Kids Are Heading Back to School. Here’s How to Keep Them Safe as Delta Variant Spreads
California’s current rules for schools require all staff, students and visitors to wear masks inside school buildings when classes begin in just a few weeks. It’s a big moment for kids and families as many children will be seeing the inside of a classroom for the first time in 18 months â but returning to school comes in the shadow of the delta variant.
KQED’s Natalia Navarro spoke with pediatrician and UCSF associate professor Sunitha Kaiser about how to keep kids safe from COVID-19 as they head back to class.
This interview has been edited for length and clarity.
KQED’s Natalia Navarro: Do you think schools can reopen safely â and how will that work?
Professor Sunitha Kaiser: Yes, we’re confident that schools can reopen safely. But each school district will be monitoring very closely for rises in COVID infections over time, and anything concerning. They’ll be keeping a very close eye to continue to ensure safety.
We know how to keep kids safe from this virus: continue to have schools tackle multiple strategies of minimizing the risks, keeping kids and adults masked, trying to promote physical distance and ventilation, and keeping folks out of school when they have symptoms.
But we also know vaccines are incredibly effective. We know that most kids are actually getting COVID at home from close household contacts. The best way to boost safety is for whoever is eligible to get vaccinated â close household contacts and family members â to get vaccinated.
Do you think FDA approval for Pfizer for children under 12 is coming soon?
I hope so. We think that it will come by the end of this calendar year. But it does depend on the pace and findings of the trials in children, which are still ongoing. We do hope that by the end of the year, even the youngest children will be able to get vaccinated. But it already makes a tremendous difference in school settings for children 12 and older to be vaccinated.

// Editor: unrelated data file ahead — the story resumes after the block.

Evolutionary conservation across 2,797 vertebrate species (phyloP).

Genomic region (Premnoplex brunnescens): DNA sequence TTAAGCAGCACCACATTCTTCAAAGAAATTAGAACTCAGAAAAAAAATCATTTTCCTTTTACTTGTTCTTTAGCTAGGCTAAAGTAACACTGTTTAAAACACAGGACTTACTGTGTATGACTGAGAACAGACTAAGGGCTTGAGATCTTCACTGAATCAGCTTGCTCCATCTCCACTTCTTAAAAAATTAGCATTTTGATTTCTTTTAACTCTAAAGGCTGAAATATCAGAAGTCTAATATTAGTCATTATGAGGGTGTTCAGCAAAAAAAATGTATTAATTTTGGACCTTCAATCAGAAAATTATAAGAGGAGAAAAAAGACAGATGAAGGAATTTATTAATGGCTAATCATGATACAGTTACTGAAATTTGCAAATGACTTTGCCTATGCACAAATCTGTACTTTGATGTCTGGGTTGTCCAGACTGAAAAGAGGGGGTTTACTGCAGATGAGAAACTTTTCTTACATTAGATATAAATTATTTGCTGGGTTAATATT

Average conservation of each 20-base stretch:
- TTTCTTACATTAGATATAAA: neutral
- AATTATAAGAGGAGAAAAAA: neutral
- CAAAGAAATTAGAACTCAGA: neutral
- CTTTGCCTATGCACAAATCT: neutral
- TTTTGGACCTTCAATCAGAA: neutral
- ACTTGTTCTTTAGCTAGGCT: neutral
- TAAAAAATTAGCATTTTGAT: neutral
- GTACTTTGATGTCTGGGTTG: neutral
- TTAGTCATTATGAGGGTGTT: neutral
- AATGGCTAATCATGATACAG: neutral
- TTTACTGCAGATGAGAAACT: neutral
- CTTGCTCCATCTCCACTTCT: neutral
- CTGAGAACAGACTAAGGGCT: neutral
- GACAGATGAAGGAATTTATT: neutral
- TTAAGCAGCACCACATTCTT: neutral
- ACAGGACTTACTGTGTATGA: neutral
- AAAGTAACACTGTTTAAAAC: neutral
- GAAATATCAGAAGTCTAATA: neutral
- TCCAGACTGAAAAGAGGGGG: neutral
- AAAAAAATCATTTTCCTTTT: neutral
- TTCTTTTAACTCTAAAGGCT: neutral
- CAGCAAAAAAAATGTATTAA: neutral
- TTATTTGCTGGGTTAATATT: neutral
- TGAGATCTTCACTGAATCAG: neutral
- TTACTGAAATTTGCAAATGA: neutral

From your research during last winter’s surge before vaccines, what works to prevent transmission between kids?
We studied over 50 sites around San Francisco that supported kids and coming in person to do their online learning. We studied them for four months during the highest peak in San Francisco, much higher than current levels when vaccinations were not yet widely available. We observed over 1,700 children and over 200 adults, and there was only one case of hub-based COVID transmission and adult-to-adult case.
It really signified an overwhelming level of safety with the strategies they had in place, which at the time did not include vaccinations. The core principles we’ve learned that prevent COVID are masking, maximizing physical distance, keeping kids and adults out that have any COVID symptoms and maximizing ventilation.
What questions should parents and caregivers be asking their districts going into this fall?
They should be asking their districts what their COVID prevention strategies are, including the ones we’ve discussed, and how they’re going to monitor and ensure our safety going forward. They should also ask proactively how the school is going to work in partnership with health care entities or others to ensure the availability of testing for rapid testing for any children or adults who need it, which will continue to add a layer of safety. There’s much better infrastructure for that now than there has been in the past.
You mentioned that COVID transmission is more common between adults than between kids. If you were a teacher, would you be nervous right now?
The best thing teachers can do to ease their anxiety is get vaccinated. That’s the biggest thing we can do to decrease our own personal risk, regardless of our work situation, because we know that we have these incredibly effective vaccines. Thus far, even against delta, they show really strong protection against severe disease.
Then I would encourage them to be increasingly secure in the fact that now we have recommendations around keeping everyone masked indoors regardless of vaccination status. And we’re going to have a growing portion of folks getting vaccinated which can drive down community problems and overall risk.
Copyright 2021 KQED